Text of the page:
Monday, September 13, 2004
Steamboat Springs Earlier this summer, George Thomas wanted to take an out-of-town friend for a bike ride. They decided to head up Routt County Road 129 toward Hahn's Peak, looking forward to a smooth, scenic trip.
Instead, they rattled over a fresh layer of chip-seal, getting two flat tires over the miles-long segment of road.
"It's just terrible," Thomas said. "You feel like you're in a blender."
Thomas and a group of more than 20 Routt County residents are bringing their chip-seal complaints to the county through a group called the Stop the Brutal Chip-n-Seal Alliance.
Lyman Orton helped organize the group at the end of August, said Bernadette Murray, Orton's assistant.
The main complaint is that the size of the rock the county uses to chip seal roads is so big that it makes for a jarring cycling trip, and also poses safety hazards to bicyclists and can cause damage to vehicles and windshields, Murray said.
The county will hold a meeting at 6 p.m. Sept. 21 to discuss its road-paving plans. At that time, public concerns about the chip-seal program will be heard, and the county will discuss why it uses the size of rock it does. County officials said the larger rock is significantly less expensive.
Routt County Road and Bridge Director Paul Draper said the county has used the same sized rock for years, and chip seals roads every five years on a staggered schedule.
Larger rock is less expensive because it lasts longer, he said. Cost specifics will be available at the meeting.
"It's really all about money," Draper said.
The chip sealing of sections of popular biking roads - such as Routt County roads 129 and 14 - has brought the concerns to the forefront, Routt County Commissioner Doug Monger said.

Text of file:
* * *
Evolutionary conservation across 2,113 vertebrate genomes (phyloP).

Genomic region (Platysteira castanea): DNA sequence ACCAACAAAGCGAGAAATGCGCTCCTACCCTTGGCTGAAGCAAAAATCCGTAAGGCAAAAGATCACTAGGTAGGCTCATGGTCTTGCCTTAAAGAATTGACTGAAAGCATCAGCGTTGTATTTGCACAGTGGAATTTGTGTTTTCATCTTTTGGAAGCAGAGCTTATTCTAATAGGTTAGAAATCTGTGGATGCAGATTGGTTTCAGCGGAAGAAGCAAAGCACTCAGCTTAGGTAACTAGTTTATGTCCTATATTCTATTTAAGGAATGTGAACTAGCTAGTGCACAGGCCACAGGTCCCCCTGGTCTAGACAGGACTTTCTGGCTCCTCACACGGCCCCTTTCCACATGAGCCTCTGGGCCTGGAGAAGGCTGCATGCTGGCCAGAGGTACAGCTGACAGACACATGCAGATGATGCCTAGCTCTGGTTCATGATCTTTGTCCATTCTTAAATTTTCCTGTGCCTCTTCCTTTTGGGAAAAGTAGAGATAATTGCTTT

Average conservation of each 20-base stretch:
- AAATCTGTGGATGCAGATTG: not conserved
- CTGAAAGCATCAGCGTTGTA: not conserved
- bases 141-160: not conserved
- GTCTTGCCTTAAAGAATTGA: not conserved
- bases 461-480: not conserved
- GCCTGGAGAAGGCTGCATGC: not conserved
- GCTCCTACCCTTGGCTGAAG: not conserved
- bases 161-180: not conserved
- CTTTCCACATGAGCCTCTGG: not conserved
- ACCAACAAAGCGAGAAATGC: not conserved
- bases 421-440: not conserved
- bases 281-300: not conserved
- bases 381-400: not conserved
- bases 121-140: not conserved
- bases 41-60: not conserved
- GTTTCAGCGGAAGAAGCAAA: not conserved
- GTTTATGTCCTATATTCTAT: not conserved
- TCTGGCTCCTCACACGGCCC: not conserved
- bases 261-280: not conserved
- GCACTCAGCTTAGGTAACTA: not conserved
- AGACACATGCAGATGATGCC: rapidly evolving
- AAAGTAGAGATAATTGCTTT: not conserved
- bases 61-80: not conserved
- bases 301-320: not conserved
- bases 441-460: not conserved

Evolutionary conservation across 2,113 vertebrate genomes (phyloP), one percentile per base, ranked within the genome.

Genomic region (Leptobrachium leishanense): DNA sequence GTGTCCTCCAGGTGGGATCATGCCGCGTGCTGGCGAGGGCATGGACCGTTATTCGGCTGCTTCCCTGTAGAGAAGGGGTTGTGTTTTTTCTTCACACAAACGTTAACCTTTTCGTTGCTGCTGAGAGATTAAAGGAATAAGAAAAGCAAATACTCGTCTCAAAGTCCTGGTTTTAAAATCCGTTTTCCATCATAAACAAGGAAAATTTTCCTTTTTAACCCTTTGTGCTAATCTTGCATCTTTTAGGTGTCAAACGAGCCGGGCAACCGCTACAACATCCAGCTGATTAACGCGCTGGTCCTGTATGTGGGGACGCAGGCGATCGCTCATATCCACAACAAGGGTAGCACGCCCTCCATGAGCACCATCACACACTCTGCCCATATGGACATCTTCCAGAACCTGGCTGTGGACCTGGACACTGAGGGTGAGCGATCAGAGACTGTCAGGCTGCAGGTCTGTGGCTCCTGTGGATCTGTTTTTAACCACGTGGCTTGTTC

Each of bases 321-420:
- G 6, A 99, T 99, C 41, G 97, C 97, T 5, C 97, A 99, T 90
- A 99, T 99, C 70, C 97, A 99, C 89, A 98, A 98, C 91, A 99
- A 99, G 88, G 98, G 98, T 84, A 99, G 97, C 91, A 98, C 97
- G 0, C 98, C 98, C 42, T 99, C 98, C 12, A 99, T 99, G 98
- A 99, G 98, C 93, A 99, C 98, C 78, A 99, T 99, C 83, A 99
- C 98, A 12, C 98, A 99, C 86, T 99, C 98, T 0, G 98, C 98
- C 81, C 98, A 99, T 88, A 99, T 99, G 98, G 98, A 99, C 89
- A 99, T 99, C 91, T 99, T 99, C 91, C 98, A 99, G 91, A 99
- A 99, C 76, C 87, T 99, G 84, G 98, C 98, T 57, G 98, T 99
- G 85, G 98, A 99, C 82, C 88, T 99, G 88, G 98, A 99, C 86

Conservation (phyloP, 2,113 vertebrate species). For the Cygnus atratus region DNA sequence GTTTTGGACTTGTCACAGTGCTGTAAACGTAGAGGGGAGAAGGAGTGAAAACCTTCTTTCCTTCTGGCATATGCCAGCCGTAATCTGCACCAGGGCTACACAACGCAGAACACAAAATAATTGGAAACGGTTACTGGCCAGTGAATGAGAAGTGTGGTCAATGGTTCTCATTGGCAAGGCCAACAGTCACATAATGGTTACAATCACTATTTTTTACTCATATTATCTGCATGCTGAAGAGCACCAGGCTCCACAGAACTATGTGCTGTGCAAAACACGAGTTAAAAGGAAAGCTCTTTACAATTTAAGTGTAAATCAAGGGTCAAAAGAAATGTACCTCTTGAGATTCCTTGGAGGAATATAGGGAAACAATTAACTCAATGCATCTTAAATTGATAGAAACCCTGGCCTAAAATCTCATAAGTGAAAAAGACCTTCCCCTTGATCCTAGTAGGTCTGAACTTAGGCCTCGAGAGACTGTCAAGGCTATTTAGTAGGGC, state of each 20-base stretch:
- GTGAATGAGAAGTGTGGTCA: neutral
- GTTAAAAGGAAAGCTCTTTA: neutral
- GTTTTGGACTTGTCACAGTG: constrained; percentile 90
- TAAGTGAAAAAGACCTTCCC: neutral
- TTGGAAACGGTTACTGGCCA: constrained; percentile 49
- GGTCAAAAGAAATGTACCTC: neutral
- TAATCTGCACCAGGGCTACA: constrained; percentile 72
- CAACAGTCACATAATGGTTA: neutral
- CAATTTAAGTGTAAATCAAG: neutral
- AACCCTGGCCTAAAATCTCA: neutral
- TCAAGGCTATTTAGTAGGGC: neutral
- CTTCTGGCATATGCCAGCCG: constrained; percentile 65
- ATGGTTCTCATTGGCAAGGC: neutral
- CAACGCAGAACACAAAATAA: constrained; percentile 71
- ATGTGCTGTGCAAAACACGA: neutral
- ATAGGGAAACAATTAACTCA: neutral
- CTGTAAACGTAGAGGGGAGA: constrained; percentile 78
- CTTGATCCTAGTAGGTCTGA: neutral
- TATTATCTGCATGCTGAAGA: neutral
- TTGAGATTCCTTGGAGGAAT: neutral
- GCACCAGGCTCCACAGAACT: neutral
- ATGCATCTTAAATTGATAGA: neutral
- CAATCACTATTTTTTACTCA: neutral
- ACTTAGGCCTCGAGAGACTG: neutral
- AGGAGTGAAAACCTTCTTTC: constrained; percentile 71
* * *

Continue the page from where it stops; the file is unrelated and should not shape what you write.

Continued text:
Ultimately, the county has to look at the costs and benefits of various road treatments, Routt County Commissioner Nancy Stahoviak said.
Stahoviak also encouraged anyone interested in the issue to attend the meeting.
The Stop the Brutal Chip-n-Seal Alliance has met once and is encouraging residents as well as local and statewide groups to present their concerns to the county. Local bicycling stores and some statewide bicycling tour groups have said they also prefer a smaller rock for the chip seal, Murray said.
Concerns extend beyond just cyclists, she said.
"We have huge support. It's not just the bicycling community, it's people who get their cars chipped up, and it's people who get their windshields broken," she said. "This is motorcyclists. This is Olympic athletes."
She said road biking brings a source of income that the county would miss if roads are continually paved with a large chip seal rock.
Alliance member Thomas agreed.
"It's a source of revenue that I feel the county's sort of squandering or throwing away," he said.
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